# NavList:

## A Community Devoted to the Preservation and Practice of Celestial Navigation and Other Methods of Traditional Wayfinding

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Re: Slopes and least squares
From: George Huxtable
Date: 2010 Dec 9, 12:00 -0000

```Thanks to Lars for expressing this matter so clearly. I have just been
pondering the same thing myself, and had arrived at exactly the same
conclusion, but Lars got there first, explaining it much better than I
would have done.

So, just like Antoine, I'm pleased to back up Lars' conclusions.

George.

contact George Huxtable, at george{at}hux.me.uk
or at +44 1865 820222 (from UK, 01865 820222)
or at 1 Sandy Lane, Southmoor, Abingdon, Oxon OX13 5HX, UK.
----- Original Message -----
From: "Lars Bergman"
To:
Sent: Thursday, December 09, 2010 11:03 AM
Subject: [NavList] Slopes and least squares

There have recently been some discussions regarding evaluation of
observational data with the help of a straight line of "best fit". I
haven't followed the discussions in all details, but have some comments on
one issue that possibly isn't well known.

Given a set of data pairs (times and altitudes (or distances)), it is
possible to calculate a line of best fit using the method of least squares.
This line gets a certain slope and intercept, that minimize the sum of the
squared distances between the observed values and that line. Now, if you
calculate the average value of times and the average value of altitudes,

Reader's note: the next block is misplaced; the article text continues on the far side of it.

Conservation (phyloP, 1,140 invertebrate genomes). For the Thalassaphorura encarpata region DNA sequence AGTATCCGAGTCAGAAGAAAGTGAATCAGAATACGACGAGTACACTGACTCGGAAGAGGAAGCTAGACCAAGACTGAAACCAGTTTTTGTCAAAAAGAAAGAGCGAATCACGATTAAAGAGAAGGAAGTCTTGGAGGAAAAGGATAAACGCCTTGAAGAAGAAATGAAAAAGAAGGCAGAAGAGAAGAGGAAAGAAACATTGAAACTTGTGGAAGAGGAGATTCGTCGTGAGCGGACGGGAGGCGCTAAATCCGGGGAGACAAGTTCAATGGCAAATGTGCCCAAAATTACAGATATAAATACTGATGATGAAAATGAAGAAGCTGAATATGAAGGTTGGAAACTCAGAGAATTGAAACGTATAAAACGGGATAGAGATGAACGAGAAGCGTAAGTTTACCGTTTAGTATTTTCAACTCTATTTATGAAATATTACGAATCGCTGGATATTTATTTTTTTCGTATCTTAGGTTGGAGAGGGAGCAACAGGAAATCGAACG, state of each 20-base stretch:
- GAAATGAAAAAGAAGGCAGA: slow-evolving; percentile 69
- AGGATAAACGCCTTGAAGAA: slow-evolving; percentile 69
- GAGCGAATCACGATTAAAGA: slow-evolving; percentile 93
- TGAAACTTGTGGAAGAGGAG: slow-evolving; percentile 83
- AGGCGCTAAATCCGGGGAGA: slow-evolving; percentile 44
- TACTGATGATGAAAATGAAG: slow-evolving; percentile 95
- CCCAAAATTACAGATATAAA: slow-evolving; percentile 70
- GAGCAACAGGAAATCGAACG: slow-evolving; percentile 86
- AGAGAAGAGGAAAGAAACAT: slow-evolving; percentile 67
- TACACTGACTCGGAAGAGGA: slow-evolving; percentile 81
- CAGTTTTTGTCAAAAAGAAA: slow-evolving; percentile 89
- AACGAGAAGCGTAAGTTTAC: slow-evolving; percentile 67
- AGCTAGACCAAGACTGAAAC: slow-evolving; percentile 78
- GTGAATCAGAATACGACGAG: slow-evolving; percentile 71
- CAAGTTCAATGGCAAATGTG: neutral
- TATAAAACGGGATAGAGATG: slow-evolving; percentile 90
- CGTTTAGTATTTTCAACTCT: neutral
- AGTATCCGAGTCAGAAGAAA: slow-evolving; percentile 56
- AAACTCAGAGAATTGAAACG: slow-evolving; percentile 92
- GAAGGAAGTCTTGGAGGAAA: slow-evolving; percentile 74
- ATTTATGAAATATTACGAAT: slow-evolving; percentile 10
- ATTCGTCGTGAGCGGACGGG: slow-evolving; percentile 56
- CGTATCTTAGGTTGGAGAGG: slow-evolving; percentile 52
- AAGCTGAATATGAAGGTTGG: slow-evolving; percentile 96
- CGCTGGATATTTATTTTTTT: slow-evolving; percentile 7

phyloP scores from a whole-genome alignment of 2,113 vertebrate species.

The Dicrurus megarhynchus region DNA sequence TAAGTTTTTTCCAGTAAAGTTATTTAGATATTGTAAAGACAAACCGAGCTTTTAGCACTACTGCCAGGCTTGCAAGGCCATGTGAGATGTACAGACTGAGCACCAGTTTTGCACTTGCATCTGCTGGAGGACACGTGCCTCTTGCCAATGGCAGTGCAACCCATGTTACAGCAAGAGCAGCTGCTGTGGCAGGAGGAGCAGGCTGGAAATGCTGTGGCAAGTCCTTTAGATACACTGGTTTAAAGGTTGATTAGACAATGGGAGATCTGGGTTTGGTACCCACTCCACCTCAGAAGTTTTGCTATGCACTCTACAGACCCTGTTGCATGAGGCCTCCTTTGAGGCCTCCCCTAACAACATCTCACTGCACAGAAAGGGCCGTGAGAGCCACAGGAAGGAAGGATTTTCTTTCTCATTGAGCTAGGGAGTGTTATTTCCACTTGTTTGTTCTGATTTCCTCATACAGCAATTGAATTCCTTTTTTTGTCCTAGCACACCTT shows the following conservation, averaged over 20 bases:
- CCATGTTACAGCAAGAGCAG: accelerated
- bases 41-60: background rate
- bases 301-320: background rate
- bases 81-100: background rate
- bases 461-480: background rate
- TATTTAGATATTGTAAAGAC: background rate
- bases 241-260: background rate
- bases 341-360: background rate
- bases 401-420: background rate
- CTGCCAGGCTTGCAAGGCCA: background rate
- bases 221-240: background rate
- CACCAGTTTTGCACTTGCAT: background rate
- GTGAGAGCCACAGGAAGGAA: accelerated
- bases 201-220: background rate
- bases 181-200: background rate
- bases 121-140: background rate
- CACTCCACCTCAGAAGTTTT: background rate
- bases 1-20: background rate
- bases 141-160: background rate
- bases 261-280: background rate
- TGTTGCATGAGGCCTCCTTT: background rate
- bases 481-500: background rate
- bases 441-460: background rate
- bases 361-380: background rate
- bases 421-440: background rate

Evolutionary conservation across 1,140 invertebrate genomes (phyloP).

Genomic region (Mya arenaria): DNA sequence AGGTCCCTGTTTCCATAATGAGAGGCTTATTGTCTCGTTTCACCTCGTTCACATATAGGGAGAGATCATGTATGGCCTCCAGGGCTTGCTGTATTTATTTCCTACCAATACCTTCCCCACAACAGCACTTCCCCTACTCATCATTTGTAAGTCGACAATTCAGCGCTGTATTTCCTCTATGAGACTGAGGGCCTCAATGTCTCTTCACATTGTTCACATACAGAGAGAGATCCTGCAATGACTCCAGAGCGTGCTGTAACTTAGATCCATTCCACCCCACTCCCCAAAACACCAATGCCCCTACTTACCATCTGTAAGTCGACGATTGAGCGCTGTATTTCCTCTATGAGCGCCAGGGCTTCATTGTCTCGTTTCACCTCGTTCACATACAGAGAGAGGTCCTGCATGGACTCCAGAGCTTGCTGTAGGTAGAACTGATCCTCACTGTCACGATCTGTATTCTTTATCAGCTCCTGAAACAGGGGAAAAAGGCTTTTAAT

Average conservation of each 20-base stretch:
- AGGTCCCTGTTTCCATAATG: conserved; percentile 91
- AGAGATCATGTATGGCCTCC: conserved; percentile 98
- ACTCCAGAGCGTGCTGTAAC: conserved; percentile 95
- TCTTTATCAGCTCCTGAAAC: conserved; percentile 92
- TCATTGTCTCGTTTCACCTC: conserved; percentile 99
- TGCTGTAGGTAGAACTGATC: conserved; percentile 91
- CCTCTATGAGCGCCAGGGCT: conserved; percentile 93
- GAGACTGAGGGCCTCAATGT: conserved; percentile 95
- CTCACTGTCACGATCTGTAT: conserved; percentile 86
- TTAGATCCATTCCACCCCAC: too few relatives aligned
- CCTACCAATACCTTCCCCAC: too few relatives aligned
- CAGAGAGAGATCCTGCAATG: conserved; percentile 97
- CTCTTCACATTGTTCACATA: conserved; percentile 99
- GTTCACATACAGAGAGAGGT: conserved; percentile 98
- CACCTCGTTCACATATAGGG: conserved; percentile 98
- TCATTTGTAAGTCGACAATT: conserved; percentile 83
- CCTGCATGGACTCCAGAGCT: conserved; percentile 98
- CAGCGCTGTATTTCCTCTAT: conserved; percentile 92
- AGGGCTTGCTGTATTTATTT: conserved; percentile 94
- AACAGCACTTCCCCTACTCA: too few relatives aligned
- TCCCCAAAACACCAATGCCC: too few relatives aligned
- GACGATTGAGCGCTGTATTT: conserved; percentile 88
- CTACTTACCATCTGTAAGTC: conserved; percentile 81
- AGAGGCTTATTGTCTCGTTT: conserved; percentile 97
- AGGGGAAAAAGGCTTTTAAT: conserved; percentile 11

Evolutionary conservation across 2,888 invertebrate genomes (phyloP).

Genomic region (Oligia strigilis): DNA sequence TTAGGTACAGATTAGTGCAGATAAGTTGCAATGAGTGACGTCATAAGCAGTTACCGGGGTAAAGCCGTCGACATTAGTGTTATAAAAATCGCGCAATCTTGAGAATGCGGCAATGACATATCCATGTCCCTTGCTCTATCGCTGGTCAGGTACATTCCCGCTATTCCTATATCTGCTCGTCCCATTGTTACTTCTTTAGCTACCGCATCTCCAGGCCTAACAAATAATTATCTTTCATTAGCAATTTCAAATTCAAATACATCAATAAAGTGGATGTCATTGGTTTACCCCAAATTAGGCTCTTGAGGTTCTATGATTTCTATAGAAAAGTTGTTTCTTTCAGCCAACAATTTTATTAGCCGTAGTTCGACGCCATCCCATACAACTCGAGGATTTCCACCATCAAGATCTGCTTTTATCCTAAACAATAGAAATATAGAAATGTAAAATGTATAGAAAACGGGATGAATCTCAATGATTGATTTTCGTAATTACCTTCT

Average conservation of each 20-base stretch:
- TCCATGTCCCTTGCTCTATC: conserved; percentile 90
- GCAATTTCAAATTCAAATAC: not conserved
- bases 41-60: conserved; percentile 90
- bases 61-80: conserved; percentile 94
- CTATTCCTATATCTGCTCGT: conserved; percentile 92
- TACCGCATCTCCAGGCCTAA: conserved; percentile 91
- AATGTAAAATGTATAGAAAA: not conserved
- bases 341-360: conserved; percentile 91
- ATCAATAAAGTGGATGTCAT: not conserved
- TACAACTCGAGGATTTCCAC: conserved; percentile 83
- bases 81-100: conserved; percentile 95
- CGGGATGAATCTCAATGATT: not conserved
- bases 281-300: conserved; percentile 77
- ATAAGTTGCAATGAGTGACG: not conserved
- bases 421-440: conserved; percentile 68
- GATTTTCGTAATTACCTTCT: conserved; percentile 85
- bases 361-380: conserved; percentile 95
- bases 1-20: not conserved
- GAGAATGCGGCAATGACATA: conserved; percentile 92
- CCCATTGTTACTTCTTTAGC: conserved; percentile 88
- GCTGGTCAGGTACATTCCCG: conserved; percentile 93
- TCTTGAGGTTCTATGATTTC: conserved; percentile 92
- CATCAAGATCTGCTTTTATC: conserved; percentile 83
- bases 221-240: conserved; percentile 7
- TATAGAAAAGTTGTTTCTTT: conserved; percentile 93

this data pair is placed exactly on this line. This is a mathematical fact
(pointed out by Alex E a couple of years ago, on this list). Thus there is
no reason to calculate and plot the line of best fit in order to find a
"better" value for sight reduction, just use the average of times and
altitudes.

Furthermore, if you want to use a pre-determined slope, that you know your
observatinal series should follow, then this line with a given slope also
passes exactly through the point of average time and average altitude,
irrespective of slope, when adjusted to minimize the sum of squares. This
line actually pivots around the "average point". As soon as you move the
line off the "average point" the sum of squares will increase, minimum sum
is obtained when using the "least square slope" mentioned in previous
section. Thus there is no reason to calculate the expected slope either,
just use the average of times and altitudes.

Detecting blunders can be done by inspection.

Lars, 59N 18E
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